Oven-Roasted Chicken Tikka with Sweet Potatoes & Cauliflower

Slightly adapted from Smitten Kitchen

For the chicken:
2cm piece of fresh ginger, peeled and sliced
4 cloves of garlic
1 fresh green chilli, sliced
1 tsp paprika
1 tsp garam masala
1/2 tsp ground chilli powder
1/2 tsp ground turmeric
1/2 tsp ground cumin
3/4 tsp sugar
3/4 tsp salt
1/2 cup yogurt
4 chicken breasts or the equivalent weight of chicken thighs or drumsticks

For the vegetables:
3 Tbsp olive oil
2 medium sweet potatoes, peeled and cut into 2cm chunks
1 small or half a large head cauliflower, cut into 2cm-wide florets
1 red capsicum, seeded and cut into 2cm-wide chunks
1/2 tsp cumin seeds
1/2 tsp black mustard seeds
1/4 tsp salt

To finish (optional):
A few thin slices of red onion
1 lemon
Pinch of salt
Roughly chopped parsley or coriander
Yoghurt

Using a mortar and pestle, pound the ginger, garlic and fresh chilli with the salt, sugar and ground spices until the mixture becomes a smooth paste. Transfer the paste to a medium bowl and stir in the yoghurt. Add the chicken breasts or pieces and coat the chicken with the thick paste. Cover and leave to marinate for 15 minutes, or (in the fridge) up to one day.

Remove the chicken from the fridge about 30 minutes before you wish to cook it so that it comes to room temperature. Preheat the oven to 220°C / 425°F. Line a large baking tray with aluminium foil and coat with 1 Tbsp of the olive oil. Prepare the sweet potatoes, capsicum, cauliflower, salt, cumin seeds and mustard seeds and add them to the pan along with the remaining 2 Tbsp oil. Toss together until the vegetables are evenly coated with oil and spices.

Remove the chicken from the bowl and nestle the pieces between the vegetables. Place the tray in the oven and bake for 20 minutes, then toss the vegetables to ensure they are cooking evenly. Return the tray to the oven for 10-20 minutes more (i.e. 30-40 minutes total roasting time), until the chicken and vegetables are cooked.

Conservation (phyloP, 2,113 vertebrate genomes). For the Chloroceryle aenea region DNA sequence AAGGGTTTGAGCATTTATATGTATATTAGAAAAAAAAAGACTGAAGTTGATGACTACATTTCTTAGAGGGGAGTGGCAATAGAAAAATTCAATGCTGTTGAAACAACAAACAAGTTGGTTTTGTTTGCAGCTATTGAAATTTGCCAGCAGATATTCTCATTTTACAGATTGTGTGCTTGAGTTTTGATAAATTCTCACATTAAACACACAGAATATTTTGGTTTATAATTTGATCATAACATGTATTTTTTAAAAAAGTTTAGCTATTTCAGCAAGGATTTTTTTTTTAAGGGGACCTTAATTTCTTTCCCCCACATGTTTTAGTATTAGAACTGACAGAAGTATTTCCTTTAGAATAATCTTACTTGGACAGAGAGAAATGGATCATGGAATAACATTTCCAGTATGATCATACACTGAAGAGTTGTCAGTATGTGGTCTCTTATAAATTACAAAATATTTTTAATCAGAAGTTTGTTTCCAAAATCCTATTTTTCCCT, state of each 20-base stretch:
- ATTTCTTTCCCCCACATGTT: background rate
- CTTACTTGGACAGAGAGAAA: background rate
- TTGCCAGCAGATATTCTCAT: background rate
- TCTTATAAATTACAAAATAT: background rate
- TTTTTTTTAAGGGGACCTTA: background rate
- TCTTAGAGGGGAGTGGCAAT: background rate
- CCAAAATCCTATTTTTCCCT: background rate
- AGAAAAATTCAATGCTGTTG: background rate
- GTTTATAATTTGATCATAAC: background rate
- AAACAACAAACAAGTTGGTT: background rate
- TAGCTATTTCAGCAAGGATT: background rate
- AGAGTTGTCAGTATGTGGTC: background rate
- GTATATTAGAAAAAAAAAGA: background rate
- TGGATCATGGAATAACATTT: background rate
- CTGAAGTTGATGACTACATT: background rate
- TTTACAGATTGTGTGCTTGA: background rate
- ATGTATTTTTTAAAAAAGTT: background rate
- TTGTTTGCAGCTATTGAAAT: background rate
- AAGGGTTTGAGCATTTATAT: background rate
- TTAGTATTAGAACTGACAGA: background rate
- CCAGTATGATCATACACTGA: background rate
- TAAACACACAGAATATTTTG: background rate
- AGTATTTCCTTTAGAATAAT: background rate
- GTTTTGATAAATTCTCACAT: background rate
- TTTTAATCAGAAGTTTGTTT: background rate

While the dish bakes, prepare some lightly pickled onion by placing the slices of onion in a small bowl. Sprinkle with a little salt and the juice of half a lemon. Ensure that all of the onion is coated in the salty lemon and set aside to cure. When the chicken and vegetables are cooked, top with the pickled onion rings and chopped fresh parsley. Eat with yoghurt and a spritz of lemon.

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Travel Journal | Buenos Aires, Argentina

Five days in Buenos Aires, Argentina - South America Travel Journal

After an intense few days in Santiago we were feeling like confident, seasoned travellers again; a feeling that dissolved as we boarded our flight to Buenos Aires. We were among the last to enter the plane and discovered that the overhead lockers were already full, and since we were seated in the exit aisle, we couldn’t put our bags under the seat in front of us. Three flight attendants gathered, unintelligible Spanish/English/Sign language erupted, and then Colin’s backpack was whisked away to the rear of the aircraft while mine was carried clean off the plane. Once we had digested this, we realised with horror that Colin had a large wad of Argentinean pesos in his bag and my camera gear was in mine! Neither bag was locked, and worse, the airline we were travelling with didn’t have a good reputation for security…it was an anxious flight.

Five days in Buenos Aires, Argentina - South America Travel Journal

Fortunately we were soon reunited with our intact bags, processed through customs and were in Argentina. After a long and slightly concerning taxi ride into the city (thanks to the heavy foot of our yawning driver) we arrived in San Telmo and drove down a series of narrow cobblestone streets to our hotel. We had elected to spoil ourselves in Buenos Aires and had booked a beautifully restored boutique hotel with only 11 rooms. The French owner came out to greet us and carried our bags into a tiny lobby where we sat on ornate chairs, filled out a complicated check-in form by hand, and discussed our plans for seeing the city. We were escorted to our lovely split-level room, with a giant bed, courtyard view and a powerful bidet (that turned out to be uncomfortably brutal).

Five days in Buenos Aires, Argentina - South America Travel Journal

Five days in Buenos Aires, Argentina - South America Travel Journal